Srbmod From , joined Dec 1969, posts, RR:
Reply 1, posted
Tue Jun 5 2001 23:44:30 UTC (13 years 2 months 4 weeks 13 hours ago) and read 751 times:
It's a strip they use for detecting ice buildup on the wings.. Essentially, what they will do is run a pole on the strip (which has a rough surface like sandpaper), and if the pole ran smooth over the strip, there was ice on the wing, and the aircraft needs to be deiced.
DIA From United States of America, joined Jan 2001, 3273 posts, RR: 28
Reply 2, posted
Wed Jun 6 2001 00:02:40 UTC (13 years 2 months 4 weeks 12 hours ago) and read 736 times:
Srbmod is right.
I've started to notice them on the leading edges of some UA 737's, but the strip does not continue across width of wing such as TWA's.
Interesting - DIA
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Baec777 From United States of America, joined Oct 1999, 1231 posts, RR: 1
Reply 3, posted
Wed Jun 6 2001 02:29:57 UTC (13 years 2 months 4 weeks 10 hours ago) and read 703 times:
Thank you Srbmod, & DIA..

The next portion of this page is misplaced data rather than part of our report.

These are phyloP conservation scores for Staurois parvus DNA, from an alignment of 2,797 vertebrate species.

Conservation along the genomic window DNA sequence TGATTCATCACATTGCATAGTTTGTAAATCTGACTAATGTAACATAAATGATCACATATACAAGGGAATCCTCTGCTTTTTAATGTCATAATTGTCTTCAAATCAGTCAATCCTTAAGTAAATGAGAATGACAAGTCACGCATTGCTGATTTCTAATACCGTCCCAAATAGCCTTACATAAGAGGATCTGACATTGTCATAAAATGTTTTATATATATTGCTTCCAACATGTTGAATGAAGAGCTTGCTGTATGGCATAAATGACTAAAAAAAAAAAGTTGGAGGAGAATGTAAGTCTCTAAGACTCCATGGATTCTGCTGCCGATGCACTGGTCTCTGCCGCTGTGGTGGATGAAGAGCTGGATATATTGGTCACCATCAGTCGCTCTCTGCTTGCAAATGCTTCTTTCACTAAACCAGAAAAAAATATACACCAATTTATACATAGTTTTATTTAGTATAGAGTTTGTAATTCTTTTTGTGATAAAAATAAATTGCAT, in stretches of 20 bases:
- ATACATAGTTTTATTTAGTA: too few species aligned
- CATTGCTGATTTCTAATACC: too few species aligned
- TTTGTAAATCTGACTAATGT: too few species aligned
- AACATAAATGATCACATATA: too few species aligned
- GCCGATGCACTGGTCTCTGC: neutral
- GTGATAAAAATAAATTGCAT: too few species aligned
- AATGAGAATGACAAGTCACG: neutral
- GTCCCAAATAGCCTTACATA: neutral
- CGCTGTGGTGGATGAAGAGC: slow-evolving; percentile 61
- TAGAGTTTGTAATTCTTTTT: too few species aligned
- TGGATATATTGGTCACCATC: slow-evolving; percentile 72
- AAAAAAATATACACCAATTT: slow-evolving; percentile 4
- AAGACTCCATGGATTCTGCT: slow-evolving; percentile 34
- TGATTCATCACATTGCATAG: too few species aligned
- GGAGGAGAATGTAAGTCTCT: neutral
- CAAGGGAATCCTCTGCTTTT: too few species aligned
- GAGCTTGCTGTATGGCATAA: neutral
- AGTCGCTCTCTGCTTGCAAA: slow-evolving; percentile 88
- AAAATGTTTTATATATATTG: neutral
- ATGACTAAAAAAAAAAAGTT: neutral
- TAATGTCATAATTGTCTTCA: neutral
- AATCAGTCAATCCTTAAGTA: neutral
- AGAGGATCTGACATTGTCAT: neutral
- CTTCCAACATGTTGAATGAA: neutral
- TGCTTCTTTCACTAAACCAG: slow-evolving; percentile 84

If I knew what that strips were for, I wouldnt ask that anyway... wow
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TWA717_200 From , joined Dec 1969, posts, RR:
Reply 4, posted
Wed Jun 6 2001 03:20:03 UTC (13 years 2 months 4 weeks 9 hours ago) and read 681 times:
I learn something new everyday in this forum!
Csavel From United States of America, joined Jan 2001, 1362 posts, RR: 4
Reply 5, posted
Wed Jun 6 2001 05:45:56 UTC (13 years 2 months 4 weeks 7 hours ago) and read 642 times:
Pls forgive if this is a stupid question, but the "rough like sandpaper" sounds like it would create drag, maybe not much but over the course of a year or so, enough for bean counters to notice.
Obviously if the airlines are doing this, it doesn't,
But can some knowledgable persons explain a bit about this?
I may be ugly. I may be an American. But don't call me an ugly American.